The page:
TV and radio highlights: 17-23 February 2017

By Jon Bauckham, 16 February 2017 - 7:00pm

Casualty star Sunetra Sarker reconnects with her Bengali roots in the penultimate episode of WDYTYA? series 13, while there's a chance to watch the 2015 film adaptation of Testament of Youth

Sunetra Sarker

Don't miss Sunetra Sarker's episode of Who Do You Think You Are? on Wednesday 22 February (Photo: BBC)

Pick of the week

Who Do You Think You Are?
Wednesday 22 February, 8pm, BBC One

In the penultimate episode of the series, Scouse-born Casualty star Sunetra Sarker leaves Blighty to reconnect with her Bengali heritage. Travelling from the busy streets of Kolkata to a rural village in Bangladesh, it’s an emotionally charged journey, showcasing stories of pioneering literary figures, political activists and ordinary people whose lives were torn apart by conflict. Make sure you head to the TV Series section of our website for exclusive unseen footage and research guides after the episode airs.

Also this week

Testament of Youth
Saturday 18 February, 9pm, BBC Two

On Saturday evening there’s a chance to catch the 2015 film adaptation of Vera Brittain’s classic memoir Testament of Youth on BBC Two. Starring Swedish actress Alicia Vikander in the lead role, it’s an incredibly moving tale of love and loss, offering a vivid insight into the role of women during the First World War and the sacrifices that so many made.

Reel History of Britain
Monday 20 February, 7.30pm, BBC Four

Melvyn Bragg takes his mobile cinema across the border to Glasgow, where he sets out to discover what life was like for the city’s shipyard workers during the 1930s. Along the way he meets up with historian (and regular Who Do You Think You Are? Magazine contributor) Anthony Burton, who reveals how the collapse of the industry affected local communities.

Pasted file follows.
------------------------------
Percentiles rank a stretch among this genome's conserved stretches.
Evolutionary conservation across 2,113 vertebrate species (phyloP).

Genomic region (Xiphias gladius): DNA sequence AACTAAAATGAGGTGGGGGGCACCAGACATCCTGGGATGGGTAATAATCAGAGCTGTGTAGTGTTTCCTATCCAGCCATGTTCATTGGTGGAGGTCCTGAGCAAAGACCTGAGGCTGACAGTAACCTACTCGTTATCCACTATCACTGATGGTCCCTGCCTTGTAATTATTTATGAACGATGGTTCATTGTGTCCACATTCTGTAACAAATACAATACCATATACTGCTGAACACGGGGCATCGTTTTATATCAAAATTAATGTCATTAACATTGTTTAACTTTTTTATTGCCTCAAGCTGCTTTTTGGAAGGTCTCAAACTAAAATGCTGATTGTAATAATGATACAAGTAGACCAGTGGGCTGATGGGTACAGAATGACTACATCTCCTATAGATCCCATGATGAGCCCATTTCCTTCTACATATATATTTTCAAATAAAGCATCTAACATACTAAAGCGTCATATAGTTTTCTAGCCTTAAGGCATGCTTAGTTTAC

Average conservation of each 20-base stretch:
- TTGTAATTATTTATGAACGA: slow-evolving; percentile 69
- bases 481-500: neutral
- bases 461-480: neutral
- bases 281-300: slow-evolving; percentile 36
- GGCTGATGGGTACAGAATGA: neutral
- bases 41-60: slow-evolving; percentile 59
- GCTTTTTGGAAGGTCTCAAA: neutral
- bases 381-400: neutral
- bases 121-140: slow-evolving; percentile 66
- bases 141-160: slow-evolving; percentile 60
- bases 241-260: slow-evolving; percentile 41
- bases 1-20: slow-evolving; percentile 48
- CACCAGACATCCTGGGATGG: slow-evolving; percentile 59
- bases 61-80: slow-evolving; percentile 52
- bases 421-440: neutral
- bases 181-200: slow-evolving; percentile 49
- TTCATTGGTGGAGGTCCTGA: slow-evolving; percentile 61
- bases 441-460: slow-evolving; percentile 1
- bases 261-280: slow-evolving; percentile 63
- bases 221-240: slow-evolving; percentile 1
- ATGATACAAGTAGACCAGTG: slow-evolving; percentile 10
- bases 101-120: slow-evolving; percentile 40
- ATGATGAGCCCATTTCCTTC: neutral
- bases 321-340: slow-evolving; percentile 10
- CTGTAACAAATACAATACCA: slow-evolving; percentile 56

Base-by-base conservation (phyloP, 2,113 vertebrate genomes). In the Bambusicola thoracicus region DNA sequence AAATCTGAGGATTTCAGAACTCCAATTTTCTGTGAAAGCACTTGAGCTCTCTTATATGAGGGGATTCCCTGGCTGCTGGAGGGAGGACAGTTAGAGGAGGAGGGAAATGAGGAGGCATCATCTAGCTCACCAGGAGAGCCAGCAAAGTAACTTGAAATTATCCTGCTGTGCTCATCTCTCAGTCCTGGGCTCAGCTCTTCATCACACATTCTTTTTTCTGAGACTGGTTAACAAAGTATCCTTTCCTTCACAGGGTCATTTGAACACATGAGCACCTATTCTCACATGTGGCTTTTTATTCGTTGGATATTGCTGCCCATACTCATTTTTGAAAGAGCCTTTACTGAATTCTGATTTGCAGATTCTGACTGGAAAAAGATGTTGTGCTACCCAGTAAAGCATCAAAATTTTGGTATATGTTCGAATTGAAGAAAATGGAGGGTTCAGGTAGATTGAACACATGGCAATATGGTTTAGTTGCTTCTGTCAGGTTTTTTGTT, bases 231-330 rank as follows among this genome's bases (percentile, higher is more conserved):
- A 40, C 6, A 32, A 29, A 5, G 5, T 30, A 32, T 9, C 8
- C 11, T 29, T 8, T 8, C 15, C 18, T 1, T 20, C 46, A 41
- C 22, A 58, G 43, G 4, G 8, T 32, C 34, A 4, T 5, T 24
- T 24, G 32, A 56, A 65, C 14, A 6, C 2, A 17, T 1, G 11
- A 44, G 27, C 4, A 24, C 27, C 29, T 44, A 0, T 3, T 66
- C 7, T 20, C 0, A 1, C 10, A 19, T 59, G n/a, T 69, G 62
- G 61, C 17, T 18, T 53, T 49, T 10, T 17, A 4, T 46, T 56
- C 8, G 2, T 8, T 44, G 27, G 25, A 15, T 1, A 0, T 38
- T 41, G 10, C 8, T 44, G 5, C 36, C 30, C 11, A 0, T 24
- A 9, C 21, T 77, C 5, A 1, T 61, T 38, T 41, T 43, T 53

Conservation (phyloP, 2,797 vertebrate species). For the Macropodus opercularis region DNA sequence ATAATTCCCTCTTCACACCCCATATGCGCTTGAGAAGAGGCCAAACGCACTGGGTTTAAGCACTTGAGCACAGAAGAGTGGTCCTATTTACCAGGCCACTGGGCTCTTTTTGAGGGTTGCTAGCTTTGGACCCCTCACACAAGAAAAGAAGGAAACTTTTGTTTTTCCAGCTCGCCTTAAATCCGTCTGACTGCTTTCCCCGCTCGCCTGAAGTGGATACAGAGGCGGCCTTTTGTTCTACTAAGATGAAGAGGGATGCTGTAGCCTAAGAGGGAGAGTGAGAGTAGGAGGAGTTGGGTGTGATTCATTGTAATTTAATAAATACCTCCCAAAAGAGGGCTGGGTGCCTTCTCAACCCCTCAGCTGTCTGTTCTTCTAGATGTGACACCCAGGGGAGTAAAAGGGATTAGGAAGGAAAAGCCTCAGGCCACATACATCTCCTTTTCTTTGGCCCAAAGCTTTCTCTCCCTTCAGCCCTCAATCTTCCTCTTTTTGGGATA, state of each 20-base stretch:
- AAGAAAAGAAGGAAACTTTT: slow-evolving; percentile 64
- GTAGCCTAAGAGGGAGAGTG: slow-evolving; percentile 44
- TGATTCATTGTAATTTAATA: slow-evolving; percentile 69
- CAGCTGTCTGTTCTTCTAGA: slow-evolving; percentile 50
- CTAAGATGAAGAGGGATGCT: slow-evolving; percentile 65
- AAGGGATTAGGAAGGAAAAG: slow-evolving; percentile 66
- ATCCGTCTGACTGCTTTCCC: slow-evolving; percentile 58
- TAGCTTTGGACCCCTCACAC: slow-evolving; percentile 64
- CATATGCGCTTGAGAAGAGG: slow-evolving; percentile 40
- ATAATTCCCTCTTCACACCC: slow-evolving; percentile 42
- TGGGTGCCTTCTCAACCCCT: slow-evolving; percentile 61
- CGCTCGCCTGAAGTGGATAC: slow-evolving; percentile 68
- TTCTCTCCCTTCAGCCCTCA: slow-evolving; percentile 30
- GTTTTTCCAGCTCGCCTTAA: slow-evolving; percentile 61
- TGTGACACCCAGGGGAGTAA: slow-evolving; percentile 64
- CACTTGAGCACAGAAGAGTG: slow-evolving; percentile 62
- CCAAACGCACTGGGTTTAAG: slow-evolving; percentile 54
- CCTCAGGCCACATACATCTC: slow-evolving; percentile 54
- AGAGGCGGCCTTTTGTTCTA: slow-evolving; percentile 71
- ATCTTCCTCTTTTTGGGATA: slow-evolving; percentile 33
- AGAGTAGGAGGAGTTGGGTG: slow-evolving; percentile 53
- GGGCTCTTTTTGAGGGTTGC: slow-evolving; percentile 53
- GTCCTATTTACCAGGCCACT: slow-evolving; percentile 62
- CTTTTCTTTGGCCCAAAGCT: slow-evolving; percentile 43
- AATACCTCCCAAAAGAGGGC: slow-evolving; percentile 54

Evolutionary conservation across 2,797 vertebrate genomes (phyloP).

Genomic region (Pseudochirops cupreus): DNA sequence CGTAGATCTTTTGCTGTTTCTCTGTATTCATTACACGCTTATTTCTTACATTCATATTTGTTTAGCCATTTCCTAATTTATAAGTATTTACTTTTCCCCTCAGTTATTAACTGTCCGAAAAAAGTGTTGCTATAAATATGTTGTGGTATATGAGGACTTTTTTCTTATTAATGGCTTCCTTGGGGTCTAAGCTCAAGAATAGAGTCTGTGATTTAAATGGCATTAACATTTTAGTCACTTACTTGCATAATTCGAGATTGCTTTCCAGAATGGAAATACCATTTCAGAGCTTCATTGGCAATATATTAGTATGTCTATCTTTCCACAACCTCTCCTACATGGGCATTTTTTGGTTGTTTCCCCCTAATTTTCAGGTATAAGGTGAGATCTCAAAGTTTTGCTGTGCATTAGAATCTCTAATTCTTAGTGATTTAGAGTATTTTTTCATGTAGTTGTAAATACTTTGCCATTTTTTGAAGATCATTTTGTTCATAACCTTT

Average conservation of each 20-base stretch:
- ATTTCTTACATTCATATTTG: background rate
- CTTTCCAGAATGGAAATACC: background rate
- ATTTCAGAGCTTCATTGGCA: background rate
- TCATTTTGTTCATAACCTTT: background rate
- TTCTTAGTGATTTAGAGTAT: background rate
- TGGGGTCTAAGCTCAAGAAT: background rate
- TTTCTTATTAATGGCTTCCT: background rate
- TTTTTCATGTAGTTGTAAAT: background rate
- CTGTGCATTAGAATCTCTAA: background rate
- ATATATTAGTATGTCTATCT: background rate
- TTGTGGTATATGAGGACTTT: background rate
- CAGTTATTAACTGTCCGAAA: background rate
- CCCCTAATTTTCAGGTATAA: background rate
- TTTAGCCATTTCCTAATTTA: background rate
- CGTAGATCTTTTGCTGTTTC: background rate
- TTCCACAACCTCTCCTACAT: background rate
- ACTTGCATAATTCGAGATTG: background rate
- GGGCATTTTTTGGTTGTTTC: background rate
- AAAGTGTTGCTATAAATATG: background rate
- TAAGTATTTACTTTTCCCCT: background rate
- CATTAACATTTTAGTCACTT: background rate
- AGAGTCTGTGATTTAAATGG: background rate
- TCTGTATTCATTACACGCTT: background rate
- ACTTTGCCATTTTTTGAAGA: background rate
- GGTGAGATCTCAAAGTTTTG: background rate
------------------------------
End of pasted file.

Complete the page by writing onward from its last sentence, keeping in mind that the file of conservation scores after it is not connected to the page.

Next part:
The Railways That Built Britain with Chris Tarrant
Monday 20 February, 9pm, Channel 5

In the second episode of the series, Chris Tarrant examines the role of the nation’s railways during the First and Second World Wars. From transporting troops to evacuating millions of children, Tarrant reveals how Britain managed to steam ahead against all odds.

The Essay: The Other Auld Alliance
Monday 20 February, 10.45pm, BBC Radio 3

Scotland’s age-old relationship with France is common knowledge, but less well known is the country’s historic connection to Germany and the cluster of European countries that preceded it. In this new documentary series, Stuart Kelly examines the origins of the ‘Other Auld Alliance’, and the impact it has had on literature, education and philosophy through time.

Further Back in Time for Dinner
Tuesday 21 February, 8pm, BBC Two

After the high jinks of the 1920s and the surprising optimism of the 1930s, this week the Robshaws get a taster of what life was like for Britons during the Second World War. With Fred safely evacuated to the countryside, the remaining family members trade the dining room for an Anderson shelter, where they tuck into a wholesome Woolton pie and understand the importance of sticking together when times get tough.

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